This mum hits back at some of the comments she often cops while breastfeeding her toddler.
‘He’s too old for breastmilk!’ people often say of my 23-month-old son.
No. He’s not.
Human milk is a complete food for tiny humans up until around six months old, when they start to need other foods too. It is their main source of nutrition until around 12 months old, and a very important part of their diet until at least two years old. It doesn’t lose its nutritional value and is always much better for them, nutritionally, than formula or cows milk. The average natural weaning age is around two-four years old, but some babies continue to feed longer than this, and some decide to stop sooner.
‘He doesn’t need it anymore! Just give him cows milk!’
He’s a baby human, not a baby cow. Although breastmilk is still very nutritious for him, he could live just fine without it. BUT breastmilk is not just nutrition. Human milk is full of protective factors like secretory IgA, an antibody which protects the mucous membranes of his gut and respiratory tract from infection; Lactoferrin, an iron binding protein which deprives pathogens like E-coli and staphylococcus of their iron and kills them; Lysozyme, an enzyme which destroys foreign particles; and hundreds of other different components which help to protect him from illness.
‘Why can’t you just express and feed him from a bottle?’
Firstly, I haven’t got time for that shit. Breastfeeding a toddler takes virtually no effort, I hate expressing and I hate washing up.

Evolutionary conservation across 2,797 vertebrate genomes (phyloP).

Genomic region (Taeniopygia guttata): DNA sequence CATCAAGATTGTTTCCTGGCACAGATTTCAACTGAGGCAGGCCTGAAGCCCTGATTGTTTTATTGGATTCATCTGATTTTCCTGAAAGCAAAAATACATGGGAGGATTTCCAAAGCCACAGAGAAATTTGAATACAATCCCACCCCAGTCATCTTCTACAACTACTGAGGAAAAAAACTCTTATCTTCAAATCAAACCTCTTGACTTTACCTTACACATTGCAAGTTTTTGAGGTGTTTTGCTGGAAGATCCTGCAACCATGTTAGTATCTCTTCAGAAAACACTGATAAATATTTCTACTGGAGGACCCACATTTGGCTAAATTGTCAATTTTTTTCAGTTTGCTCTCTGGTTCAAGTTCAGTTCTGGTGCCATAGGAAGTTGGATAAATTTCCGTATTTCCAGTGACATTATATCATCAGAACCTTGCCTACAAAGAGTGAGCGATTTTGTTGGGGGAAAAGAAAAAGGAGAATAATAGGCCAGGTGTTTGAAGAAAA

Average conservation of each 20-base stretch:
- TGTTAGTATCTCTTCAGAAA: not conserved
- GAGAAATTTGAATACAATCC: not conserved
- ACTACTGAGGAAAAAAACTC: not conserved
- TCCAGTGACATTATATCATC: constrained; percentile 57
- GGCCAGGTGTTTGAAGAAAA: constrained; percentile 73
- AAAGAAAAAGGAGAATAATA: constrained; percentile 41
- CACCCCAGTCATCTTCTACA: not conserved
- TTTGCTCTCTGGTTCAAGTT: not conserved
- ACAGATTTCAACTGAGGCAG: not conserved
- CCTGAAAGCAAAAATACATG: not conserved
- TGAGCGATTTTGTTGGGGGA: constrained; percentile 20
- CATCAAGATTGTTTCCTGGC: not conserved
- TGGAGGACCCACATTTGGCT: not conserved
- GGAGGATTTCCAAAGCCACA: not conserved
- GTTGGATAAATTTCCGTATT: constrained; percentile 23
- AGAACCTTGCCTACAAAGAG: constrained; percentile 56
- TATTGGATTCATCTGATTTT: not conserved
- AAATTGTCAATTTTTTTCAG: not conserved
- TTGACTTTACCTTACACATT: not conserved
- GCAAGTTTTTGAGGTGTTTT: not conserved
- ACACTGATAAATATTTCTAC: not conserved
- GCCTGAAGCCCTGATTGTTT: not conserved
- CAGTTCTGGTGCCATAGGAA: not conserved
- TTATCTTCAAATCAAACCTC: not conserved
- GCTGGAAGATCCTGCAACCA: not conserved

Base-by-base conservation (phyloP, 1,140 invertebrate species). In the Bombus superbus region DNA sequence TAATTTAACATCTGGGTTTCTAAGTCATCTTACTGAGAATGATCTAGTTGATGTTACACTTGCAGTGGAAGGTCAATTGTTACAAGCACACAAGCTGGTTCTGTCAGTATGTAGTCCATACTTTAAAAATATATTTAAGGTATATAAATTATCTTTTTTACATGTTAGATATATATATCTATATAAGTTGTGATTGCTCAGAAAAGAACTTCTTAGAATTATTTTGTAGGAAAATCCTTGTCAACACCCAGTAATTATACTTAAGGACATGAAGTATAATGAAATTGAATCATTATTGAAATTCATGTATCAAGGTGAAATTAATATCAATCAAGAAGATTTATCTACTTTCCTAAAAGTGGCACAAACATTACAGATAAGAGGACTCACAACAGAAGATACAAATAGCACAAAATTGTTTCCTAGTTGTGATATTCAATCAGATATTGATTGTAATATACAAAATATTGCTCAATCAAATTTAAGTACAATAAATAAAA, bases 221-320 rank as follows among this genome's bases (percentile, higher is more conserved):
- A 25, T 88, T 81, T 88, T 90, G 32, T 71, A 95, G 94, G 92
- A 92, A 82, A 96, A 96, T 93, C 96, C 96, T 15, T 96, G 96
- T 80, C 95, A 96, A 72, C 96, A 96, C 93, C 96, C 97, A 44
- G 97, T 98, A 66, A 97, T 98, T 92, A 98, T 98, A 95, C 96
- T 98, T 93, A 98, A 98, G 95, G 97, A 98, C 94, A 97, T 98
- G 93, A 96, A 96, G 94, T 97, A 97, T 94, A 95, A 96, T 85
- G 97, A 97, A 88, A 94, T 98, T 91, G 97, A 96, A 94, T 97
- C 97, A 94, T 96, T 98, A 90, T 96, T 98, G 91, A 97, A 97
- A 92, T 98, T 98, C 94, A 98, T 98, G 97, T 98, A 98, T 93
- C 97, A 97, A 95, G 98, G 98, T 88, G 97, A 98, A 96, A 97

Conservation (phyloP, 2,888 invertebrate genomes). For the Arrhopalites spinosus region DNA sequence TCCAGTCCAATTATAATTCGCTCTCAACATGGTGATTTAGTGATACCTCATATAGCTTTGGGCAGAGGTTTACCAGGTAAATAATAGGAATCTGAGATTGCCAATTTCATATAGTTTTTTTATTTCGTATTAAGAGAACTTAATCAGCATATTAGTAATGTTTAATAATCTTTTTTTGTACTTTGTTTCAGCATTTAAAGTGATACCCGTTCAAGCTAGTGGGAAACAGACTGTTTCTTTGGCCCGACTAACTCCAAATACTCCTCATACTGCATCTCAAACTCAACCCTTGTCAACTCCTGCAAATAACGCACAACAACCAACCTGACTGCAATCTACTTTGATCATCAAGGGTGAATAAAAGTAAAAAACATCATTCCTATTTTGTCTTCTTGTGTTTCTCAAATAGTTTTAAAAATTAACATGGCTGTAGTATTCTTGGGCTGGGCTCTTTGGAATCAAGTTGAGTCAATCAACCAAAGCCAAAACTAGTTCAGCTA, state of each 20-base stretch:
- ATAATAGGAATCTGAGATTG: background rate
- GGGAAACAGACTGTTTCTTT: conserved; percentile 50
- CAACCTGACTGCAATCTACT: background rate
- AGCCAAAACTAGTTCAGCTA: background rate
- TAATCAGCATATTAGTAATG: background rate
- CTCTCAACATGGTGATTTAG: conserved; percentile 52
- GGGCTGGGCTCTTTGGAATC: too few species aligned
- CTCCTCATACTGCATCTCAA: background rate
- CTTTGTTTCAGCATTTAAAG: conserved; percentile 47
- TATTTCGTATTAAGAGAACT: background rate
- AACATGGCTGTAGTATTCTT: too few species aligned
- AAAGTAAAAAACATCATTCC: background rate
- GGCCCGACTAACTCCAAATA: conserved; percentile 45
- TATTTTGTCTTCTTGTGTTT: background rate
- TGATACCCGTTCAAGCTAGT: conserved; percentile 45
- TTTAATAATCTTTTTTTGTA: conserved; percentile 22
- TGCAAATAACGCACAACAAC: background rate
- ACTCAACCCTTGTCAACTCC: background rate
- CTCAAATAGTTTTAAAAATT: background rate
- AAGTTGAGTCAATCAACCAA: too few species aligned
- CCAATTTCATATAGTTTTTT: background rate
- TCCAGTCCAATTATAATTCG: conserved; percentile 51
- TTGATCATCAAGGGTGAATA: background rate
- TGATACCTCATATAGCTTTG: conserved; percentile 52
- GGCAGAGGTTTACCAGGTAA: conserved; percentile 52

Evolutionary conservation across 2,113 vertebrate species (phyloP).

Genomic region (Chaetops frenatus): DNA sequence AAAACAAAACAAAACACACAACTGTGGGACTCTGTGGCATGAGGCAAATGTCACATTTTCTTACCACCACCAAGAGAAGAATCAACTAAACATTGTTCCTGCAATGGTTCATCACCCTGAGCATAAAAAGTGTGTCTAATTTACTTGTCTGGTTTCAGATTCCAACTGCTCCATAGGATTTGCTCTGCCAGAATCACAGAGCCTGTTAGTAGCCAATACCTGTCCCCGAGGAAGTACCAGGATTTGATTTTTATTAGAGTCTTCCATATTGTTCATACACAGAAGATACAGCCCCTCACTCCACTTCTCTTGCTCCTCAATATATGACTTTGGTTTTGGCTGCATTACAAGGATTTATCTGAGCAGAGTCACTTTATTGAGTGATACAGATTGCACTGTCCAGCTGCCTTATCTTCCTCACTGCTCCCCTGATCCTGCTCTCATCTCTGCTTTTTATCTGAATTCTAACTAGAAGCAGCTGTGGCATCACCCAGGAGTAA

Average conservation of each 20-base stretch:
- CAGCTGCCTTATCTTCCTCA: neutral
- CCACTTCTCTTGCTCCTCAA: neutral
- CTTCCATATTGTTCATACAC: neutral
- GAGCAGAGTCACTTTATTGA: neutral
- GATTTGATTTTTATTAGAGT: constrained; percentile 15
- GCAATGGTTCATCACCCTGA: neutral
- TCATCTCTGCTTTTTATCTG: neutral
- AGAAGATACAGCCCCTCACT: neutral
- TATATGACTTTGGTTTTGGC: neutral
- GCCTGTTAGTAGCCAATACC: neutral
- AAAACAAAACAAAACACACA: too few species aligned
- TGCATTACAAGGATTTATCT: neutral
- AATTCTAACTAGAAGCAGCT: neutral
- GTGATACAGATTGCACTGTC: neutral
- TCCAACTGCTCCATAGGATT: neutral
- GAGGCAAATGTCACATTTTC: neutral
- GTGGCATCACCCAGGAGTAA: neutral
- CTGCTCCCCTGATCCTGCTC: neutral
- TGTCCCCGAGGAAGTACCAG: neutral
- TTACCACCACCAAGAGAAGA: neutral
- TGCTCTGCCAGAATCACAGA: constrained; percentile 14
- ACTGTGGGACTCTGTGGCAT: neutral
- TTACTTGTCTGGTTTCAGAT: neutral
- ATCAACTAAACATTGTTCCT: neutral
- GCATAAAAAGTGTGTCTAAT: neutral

More importantly, it’s not just about the milk. Feeding him straight from the tap means that my skin detects pathogens in his saliva so I produce antibodies to fight them before he gets ill. It gives him a rush of oxytocin which makes him feel happy and sleepy and strengthens the bond between us. It’s instant pain relief when he hurts himself and helps him calm down after a tantrum. It also makes him actually want to go to bed at night and take naps.
‘He’s going to be so clingy!’
Actually he’s the complete opposite. Can’t take your eyes off him for two seconds or he’ll disappear and Daddy is his favourite, not me. Babies who are breastfed for longer are less likely to experience separation anxiety and be ‘clingy children’ as they are likely to be more secure in their bond with their mothers.
Breastfeeding a toddler is the biological norm and helps babies to grow up happy, healthy and confident. According to the World Health Organization, if every baby in the world was breastfed until at least two years old it would save 800,000 children’s lives and prevent 20,000 maternal deaths from breast cancer every year. If seeing a little bit of breast offends you, don’t look! But know the facts before spouting your ill-informed opinion.
This post is not bashing formula feeding. It is bigging up breastfeeding. That is not the same thing. I formula fed my first child from four months, and she is perfectly healthy. That doesn’t make anything I wrote here less true.
This post originally appeared on Facebook, and has been republished here with permission. By Lottie Edwards.